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dc.contributor.advisorHampson, Daphne
dc.contributor.authorLee, Seung-Goo
dc.coverage.spatial449, 25 p.en_US
dc.description.abstractThis is a study about the relationship between the ethical sphere and Christianity in Kierkegaard's thought. Against the tendency among Kierkegaard scholars to emphasize the continuity between the ethical sphere and Christianity, I tried to show through this study that in Kierkegaard's writings there was a very strong emphasis on the discontinuity between these two spheres. I started by asking whether there is a difference and discontinuity between "rationalistic ethics" (the ethics of the person who is in the ethical sphere) and Christian ethics. {Chapter One} Firstly, in the examination of Abraham's act of faith in Fear and Trembling, I showed that even in this book there was a hint of a new ethics which follows from faith. To answer the question as to whether there is a clear description of this new ethics, I turned to Works of Love. In the examination of this book, I identified the ethics of Christian love, and asserted that the ethics of Christian love was different and discontinuous from merely human love. In the next section, I examined Christian ethics as the ethics of Christian discipleship. Through an examination of some parts of Philosophical Fragments and Training in Christianity I argued that Christian ethics, as understood by Kierkegaard, is different from merely ethical discipleship and semi-Pelagianism. Throughout this chapter's discussion I argued that Christian ethics was not only different from the ethics of the ethical person, but also antithetical to it. For ethics based on merely human love was criticized severely in Works of Love, and the merely ethical discipleship and semi-Pelagian discipleship were regarded as misunderstandings of Christian ethics. I turned, in the second chapter, to the consideration of the problem of becoming oneself. In this chapter, I firstly examined the second volume of Either/Or and argued that the ethical self was an autonomous self which tried to be itself by itself. In contrast, the Christian self is totally dependent on God in its becoming itself. I drew this conclusion from an examination of The Sickness unto Death. In this examination, I argued that even though there were some ambiguities in this book, despair as sin was clearly understood only by the Christian who believed in the forgiveness of sin by God and had faith. Only the existing individual who is in faith is regarded as overcoming the despair and having become a "self" (or "spirit"). I pointed out that in their understandings of the eternal, of the power of self, these two understandings of the self were different from one another. In the last section of this second chapter, I raised the question of the understanding of the self of the person in religiousness A. By an examination of the Socratic understanding of the phrase "one can be oneself in relation to God" and an analysis of Socratic inwardness, I argued that those in religiousness A had a different God, or different conception of God from the Christian God. I also argued that this difference between their respective conceptions of God was the fundamental reason for the difference between the Christian understanding of becoming a self and that of the person in religiousness A. In the third chapter, I examined the problem of epistemology. Firstly, I drew out, from Kierkegaard's various pseudonymous writings, the presuppositions and epistemological standpoint of the natural man. Then, I compared this with the Christian epistemological standpoint which was drawn from Kierkegaard's later writings. I argued that in his later writings there were very clear indications that the Christian has an epistemological standpoint which is substantially different from that of the natural man. I turned then to an examination of Kierkegaard’s journal entries, and showed that even though he himself could not always think in the way which he asserted that the Christian should think, Kierkegaard did not compromise and say that it was proper and inevitable for us to mix the Christian standpoint and the natural man’s standpoint. Rather, he strongly resisted the idea that such a mixture was Christian. Next I returned to one of Kierkegaard’s early pseudonymous writings, philosophical Fragments, to show that Kierkegaard’s ultimate intention in writing this book can be interpreted in a manner consistent with his later writings. I argued that even though, because of the ambiguity in this book, there are other ways of interpreting it, it is also possible that the Socratic standpoint and the Christian standpoint are too exclusive views of reality as a whole, and that even in this book Kierkegaard tried to show the difference and discontinuity of the Socratic (humanist) standpoint and the Christian standpoint. According to this interpretation of Kierkegaard’s intention, he who has the Christian point of view should see and consider everything from the Christian standpoint; for him, there is no autonomous realm to be thought of from the Socratic (humanistic) standpoint. Based upon this examination, I concluded that for Kierkegaard Christian ethics follows on from Christian theology (his Christian theistic faith), and the understanding of becoming oneself also follows on from Christian’s stance of faith (so that the Christian self is regarded as the “theological self”), and his epistemological standpoint is also Christian. In this sense, there is a wide gap between the Christian sphere and the ethical sphere, or to put this another way, their direction is different : one is theistic and one humanistic. For Kierkegaard, to be a Christian thus involves a change in one’s ethics, in one’s understanding of becoming oneself, and in one’s epistemological standpoint. Then, I drew out some implications for Kierkegaard’s theory of the existence-spheres as a whole and suggested some implications for Christian theology today.en_US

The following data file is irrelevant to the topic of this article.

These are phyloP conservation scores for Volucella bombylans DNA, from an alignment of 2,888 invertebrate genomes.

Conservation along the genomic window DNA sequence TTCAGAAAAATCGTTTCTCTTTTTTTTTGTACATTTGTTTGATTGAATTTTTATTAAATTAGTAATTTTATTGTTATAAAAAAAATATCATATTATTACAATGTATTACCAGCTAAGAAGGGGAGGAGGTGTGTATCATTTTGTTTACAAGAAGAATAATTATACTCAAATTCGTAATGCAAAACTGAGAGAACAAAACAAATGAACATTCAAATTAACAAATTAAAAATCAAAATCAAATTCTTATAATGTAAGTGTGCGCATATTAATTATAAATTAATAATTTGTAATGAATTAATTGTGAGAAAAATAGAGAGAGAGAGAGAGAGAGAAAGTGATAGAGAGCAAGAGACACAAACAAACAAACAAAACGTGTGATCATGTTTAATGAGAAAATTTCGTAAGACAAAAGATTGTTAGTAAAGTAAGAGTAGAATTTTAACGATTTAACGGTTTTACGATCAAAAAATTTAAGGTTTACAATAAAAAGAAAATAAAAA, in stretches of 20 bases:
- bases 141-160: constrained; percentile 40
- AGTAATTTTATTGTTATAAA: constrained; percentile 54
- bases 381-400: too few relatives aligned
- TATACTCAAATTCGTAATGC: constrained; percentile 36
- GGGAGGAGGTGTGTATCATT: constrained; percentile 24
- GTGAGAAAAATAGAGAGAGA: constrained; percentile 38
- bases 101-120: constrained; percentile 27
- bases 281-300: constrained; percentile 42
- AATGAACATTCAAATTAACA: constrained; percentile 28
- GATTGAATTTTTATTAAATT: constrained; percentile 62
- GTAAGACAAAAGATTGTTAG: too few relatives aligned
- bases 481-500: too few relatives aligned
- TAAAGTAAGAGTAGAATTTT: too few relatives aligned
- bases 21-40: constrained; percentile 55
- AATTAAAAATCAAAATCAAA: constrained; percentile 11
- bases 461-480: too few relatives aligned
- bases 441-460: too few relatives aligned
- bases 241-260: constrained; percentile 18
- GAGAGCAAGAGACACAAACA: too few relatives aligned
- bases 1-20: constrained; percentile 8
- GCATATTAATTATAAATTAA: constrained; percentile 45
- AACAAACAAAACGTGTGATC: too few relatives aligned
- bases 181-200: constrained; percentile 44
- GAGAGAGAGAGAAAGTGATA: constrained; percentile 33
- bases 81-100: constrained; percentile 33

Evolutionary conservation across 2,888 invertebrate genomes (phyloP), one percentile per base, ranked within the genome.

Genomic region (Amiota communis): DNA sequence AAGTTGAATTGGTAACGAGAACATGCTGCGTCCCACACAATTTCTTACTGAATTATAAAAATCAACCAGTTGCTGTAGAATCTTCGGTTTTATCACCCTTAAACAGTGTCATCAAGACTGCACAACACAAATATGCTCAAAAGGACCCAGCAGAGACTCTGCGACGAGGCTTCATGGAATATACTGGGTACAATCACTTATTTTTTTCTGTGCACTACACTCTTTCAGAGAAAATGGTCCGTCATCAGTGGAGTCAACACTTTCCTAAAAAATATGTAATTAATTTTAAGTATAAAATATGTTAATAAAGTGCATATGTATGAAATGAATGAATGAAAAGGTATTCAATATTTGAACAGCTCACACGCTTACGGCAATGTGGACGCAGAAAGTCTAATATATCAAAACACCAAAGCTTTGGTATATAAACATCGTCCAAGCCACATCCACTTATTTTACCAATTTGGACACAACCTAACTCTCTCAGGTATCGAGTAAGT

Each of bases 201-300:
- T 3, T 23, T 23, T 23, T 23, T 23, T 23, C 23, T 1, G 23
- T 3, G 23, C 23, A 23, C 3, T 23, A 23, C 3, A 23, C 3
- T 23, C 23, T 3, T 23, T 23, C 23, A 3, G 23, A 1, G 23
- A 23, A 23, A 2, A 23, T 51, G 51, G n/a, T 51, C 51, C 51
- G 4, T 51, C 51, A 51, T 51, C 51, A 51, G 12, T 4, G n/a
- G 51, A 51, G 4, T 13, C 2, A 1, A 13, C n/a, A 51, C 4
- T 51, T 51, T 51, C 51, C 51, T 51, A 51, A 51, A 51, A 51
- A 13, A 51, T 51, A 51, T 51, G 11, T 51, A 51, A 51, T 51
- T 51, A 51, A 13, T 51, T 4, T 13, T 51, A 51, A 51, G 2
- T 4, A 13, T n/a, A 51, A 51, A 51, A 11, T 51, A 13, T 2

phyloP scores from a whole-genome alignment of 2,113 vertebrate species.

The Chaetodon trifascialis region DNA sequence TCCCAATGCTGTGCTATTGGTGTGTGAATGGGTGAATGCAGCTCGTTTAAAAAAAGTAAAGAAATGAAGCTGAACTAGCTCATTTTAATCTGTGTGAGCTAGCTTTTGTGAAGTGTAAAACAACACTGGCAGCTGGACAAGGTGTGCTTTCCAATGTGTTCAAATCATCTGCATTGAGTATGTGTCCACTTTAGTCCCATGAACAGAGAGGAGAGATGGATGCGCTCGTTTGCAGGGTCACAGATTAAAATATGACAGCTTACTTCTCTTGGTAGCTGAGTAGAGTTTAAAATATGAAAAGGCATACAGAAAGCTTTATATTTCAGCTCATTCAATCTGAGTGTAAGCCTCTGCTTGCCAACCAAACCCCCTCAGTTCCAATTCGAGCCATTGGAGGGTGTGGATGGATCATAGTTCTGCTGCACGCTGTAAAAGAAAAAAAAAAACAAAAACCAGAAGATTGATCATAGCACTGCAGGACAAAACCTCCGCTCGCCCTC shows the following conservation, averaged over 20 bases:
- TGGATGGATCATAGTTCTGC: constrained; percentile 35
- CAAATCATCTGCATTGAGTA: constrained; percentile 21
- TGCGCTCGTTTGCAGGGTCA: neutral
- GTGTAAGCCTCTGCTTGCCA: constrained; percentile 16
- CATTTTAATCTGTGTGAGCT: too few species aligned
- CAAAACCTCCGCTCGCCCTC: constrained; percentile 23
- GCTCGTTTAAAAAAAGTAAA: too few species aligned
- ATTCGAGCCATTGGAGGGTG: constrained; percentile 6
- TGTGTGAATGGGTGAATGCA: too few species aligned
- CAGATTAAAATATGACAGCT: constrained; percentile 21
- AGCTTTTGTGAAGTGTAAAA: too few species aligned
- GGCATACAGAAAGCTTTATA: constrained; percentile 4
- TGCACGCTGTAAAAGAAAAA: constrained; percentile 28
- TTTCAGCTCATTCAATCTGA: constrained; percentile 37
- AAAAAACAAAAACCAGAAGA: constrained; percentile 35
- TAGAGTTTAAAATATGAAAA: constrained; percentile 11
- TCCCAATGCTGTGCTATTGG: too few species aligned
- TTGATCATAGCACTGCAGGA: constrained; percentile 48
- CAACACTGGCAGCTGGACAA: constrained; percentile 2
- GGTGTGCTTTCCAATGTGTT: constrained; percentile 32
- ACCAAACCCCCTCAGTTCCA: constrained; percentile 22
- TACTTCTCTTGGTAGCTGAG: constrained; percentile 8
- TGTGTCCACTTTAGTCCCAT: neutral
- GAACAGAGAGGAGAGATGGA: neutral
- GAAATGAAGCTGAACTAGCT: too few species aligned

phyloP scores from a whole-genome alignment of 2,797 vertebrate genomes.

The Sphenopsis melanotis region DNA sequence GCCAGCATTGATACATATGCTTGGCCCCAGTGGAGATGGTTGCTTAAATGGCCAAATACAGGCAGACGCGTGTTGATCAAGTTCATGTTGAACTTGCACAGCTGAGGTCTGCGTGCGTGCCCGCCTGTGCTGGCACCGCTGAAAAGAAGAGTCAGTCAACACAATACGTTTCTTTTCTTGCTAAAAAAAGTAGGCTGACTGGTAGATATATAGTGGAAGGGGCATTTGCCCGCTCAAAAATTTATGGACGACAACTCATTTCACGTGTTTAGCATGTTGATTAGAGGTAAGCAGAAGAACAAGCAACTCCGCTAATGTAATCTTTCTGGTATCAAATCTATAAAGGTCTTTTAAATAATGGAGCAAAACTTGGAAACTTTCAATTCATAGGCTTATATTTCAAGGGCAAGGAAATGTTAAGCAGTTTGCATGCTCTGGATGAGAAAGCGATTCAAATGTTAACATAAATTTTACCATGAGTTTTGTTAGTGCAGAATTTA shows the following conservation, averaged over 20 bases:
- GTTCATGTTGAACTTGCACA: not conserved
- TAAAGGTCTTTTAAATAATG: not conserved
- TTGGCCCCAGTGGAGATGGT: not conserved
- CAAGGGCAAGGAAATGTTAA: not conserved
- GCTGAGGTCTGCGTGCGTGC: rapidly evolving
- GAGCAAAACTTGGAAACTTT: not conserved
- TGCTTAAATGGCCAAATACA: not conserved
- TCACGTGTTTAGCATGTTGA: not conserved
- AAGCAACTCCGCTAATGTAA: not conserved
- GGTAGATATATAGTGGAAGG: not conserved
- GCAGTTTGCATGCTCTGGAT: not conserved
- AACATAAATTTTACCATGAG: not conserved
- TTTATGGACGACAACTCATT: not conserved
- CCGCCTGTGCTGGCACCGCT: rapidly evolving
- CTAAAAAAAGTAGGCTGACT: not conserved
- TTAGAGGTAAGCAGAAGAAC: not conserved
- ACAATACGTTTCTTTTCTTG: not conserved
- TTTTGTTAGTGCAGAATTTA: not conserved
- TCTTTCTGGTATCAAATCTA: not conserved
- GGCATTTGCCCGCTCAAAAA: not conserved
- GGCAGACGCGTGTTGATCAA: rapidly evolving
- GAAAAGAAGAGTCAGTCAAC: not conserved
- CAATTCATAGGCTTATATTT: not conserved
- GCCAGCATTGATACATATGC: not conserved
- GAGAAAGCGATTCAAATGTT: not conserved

dc.publisherUniversity of St Andrews
dc.subject.lcshKierkegaard, Søren, 1813-1855en
dc.subject.lcshEthics, Christianen
dc.titleThe relation of Christianity to the ethical sphere in the thought of Søren Kierkegaarden_US
dc.type.qualificationnamePhD Doctor of Philosophyen_US
dc.publisher.institutionThe University of St Andrewsen_US